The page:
Our primary goal when visiting the fair is to run rampant through the third area: The food booths. Imagine a magical street where any food you can imagine can be deep fried and coated with magical sugar for outlandish prices. We’re talking deep-fried vegetables, deep-fried Twinkies, deep-fried rice, donuts, french fries, deep-fried cheese on a stick, deep-fried cheesecake, corndogs, funnel cakes (deep-fried dough), elephant ears (more deep-fried dough), deep-fried steak on a stick, deep-fried chicken in a pita,deep-fried Oreos, deep-fried potato chips….

This is me eating a deep-fried Milky Way bar, which was like a sickeningly sweet fudge pastry and made me want to simultaneously vomit and run in circles for an hour.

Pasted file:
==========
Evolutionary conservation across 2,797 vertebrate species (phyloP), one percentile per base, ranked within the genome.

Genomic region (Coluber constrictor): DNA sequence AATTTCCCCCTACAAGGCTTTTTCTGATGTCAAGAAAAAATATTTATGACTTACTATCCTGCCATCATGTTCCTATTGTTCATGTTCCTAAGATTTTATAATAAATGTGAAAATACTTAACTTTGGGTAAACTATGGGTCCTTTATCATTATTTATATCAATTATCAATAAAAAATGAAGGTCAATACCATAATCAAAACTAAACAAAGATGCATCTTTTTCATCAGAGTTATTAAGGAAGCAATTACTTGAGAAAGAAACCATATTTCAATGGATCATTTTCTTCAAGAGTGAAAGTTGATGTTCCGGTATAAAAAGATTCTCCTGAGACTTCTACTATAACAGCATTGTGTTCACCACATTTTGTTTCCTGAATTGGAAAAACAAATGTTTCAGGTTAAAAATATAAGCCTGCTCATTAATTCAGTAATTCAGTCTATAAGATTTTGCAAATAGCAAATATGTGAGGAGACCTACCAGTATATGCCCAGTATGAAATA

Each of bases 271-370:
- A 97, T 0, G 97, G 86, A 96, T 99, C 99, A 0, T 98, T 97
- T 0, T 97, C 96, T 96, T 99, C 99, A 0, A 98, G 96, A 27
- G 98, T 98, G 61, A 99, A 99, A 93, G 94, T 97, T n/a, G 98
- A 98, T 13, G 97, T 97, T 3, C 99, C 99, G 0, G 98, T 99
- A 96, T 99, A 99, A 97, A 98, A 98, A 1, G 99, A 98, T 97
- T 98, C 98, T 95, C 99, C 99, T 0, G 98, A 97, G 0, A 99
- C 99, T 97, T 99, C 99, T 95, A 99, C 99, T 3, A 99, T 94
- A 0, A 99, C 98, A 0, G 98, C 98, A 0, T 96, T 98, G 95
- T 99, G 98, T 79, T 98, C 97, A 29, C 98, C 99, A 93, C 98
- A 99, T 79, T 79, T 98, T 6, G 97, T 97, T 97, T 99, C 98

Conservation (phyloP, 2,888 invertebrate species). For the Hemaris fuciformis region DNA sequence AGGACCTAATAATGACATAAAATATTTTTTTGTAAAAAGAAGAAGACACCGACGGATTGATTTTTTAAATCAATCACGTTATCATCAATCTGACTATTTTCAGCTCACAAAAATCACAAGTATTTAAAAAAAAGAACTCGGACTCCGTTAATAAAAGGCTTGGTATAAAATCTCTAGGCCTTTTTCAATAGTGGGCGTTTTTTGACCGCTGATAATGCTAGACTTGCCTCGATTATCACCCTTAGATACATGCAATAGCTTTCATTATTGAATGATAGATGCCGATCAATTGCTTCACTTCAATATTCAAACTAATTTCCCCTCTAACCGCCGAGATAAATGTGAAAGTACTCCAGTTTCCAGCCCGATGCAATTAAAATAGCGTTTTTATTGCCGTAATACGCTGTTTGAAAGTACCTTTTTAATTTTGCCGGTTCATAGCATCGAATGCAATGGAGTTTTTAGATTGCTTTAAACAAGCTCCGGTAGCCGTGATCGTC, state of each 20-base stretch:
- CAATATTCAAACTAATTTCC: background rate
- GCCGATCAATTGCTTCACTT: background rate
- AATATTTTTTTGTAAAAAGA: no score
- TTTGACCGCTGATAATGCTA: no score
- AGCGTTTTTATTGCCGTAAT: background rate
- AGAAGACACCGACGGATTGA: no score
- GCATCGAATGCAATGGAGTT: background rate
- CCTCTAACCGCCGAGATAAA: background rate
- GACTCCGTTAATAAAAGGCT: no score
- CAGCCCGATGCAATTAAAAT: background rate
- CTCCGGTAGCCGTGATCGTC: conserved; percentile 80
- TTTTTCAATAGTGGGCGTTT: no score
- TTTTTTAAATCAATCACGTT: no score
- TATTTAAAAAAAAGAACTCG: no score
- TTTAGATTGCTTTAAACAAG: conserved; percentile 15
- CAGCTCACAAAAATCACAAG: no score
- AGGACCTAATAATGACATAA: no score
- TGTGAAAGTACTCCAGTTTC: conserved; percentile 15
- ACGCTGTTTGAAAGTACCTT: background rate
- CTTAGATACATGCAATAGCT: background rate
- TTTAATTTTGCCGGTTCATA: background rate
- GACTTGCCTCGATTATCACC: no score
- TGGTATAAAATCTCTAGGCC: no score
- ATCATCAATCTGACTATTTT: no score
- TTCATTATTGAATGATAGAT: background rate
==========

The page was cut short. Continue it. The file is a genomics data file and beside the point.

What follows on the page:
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The fourth area are open-air barns that serve two purposes: A) to show off artistic works being judged, and B) for local vendors to hawk their crap — everything from massages to tires to political ideals to cutlery.

The fifth and final area is the stadium, where there are not only musical acts (mostly country music bull) but also big attractions such as horse races, demolition derbies, and tractor pulls. The later, dear Brits, are very loud demonstrations of horsepower where over-beefed engines are forced to strain through mud whilst dragging weights.

Summer is fair season, and in the backwoods towns of Ohio each county holds its own. If our arteries can withstand the increased oil instake, we’ll be hitting up at least one more fair this summer — with pictures to follow. I’ll try to give you more hillbillyisms ASAP.